Business plan can add value, identify hidden potential for beef operations

What’s the first thing that should enter the minds of your prospects and customers when they read or hear your name?

What’s the first thing that should enter the minds of your prospects and customers when they read or hear your name? Perhaps you want them to think of quality, service, convenience, helpfulness or expertise.

To help direct the position you want your business to fill in the minds of customers, consider developing a detailed business plan, suggests Monica Braun, a rural development specialist with the Nebraska-based Center for Rural Affairs.

Often, a business plan is developed at the request of a lending institution primarily for financial reasons – to project cash flow and expense. But Braun says walking through each step of the business planning process – whether you already have an existing business or are dreaming of starting one – can have real value in identifying business’ potential.

“A business plan requires that you’ve thought through your business idea and have set a direction and established goals,” says Braun. She adds, “For an existing business, developing a business plan may help explore expansion potential. It allows for asking the ‘what if’ questions.”

Braun says components of a business plan should include:

  • Explanation of your business (or business idea)
  • Describe your customers
  • Identify your competitors
  • Identify your competitive advantage – why people will buy from you
  • Introduce your management team – identify people who help with your business
  • Outline goals and direction
  • Show financial projections

In putting together the plan itself, she also offers this advice:

Monitor market trends. Pay attention to the industry, what’s happening, and what the future predictions are. Also, ask customers what they want. Use this information to help establish goals.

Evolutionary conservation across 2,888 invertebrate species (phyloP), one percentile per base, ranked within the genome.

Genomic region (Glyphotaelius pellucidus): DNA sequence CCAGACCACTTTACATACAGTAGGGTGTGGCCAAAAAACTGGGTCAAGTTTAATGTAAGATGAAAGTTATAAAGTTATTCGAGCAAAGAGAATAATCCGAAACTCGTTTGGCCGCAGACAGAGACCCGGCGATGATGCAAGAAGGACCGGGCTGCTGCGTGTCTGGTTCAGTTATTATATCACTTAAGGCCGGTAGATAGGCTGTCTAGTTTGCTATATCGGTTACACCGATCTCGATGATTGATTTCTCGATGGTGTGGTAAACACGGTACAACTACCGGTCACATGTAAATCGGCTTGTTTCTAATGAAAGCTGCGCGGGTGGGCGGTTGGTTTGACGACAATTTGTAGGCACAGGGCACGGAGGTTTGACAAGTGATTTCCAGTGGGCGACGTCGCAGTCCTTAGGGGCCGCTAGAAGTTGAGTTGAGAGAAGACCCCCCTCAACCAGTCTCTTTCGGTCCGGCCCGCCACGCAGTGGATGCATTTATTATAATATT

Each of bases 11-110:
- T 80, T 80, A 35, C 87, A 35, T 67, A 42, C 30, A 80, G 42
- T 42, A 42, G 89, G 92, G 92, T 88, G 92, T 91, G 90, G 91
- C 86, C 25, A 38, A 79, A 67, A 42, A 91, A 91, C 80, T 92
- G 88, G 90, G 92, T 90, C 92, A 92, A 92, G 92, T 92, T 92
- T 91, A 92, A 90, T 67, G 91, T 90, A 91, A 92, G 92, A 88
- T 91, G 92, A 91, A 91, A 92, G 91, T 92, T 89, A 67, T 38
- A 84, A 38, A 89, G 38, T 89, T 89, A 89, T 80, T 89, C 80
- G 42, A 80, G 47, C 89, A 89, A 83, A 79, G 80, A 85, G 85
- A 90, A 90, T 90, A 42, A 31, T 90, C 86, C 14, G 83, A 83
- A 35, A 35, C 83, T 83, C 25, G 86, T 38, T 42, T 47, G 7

Research your target customers. Braun says, “It is key to know who your customers are and why they buy from you. A common business mistake is to think that everyone is your target market. But, find the niche you fill.” She adds that it is important to think of your marketing and product in terms of this question: "Who does my product solve a problem or meet needs for?” For instance, do people buy from you because you are local, because they like your quality, because of your service, etc. The answer to that question helps better identify your competitive advantage as well.

In making your annual business financial projections: be realistic – if not conservative. Braun also recommends monitoring your expenses closely and reviewing your financial status regularly, so business decisions can be made wisely.

Consider putting together a management team that can serve as an informal board of directors. Braun says she knows of business owners who seek out 3-4 people whom they respect and meet with them annually to get feedback and new ideas. She says, “These people don’t have to be paid. Usually you can buy them a nice dinner and get their input. It’s also an opportunity to learn from other people’s mistakes.”

Braun advises seeking ways to distinguish your business so it stands apart from others. Perhaps you do this through service, such as finding ways to reward loyal customers. She adds, “People who are treated well will tell others.”

Lastly, she says, always listen to feedback and fix any bad experiences. “One person’s disgruntlement can be the first step toward causing a business to fail,” she concludes.

Once you have a business plan put together, review it regularly. Braun says, “The plan should be a dynamic document that is constantly changing as your business grows.”

For more ideas on putting together your business plan, read Business Plan in a Day or Six Week Start-Up, both by Rhonda Abrams.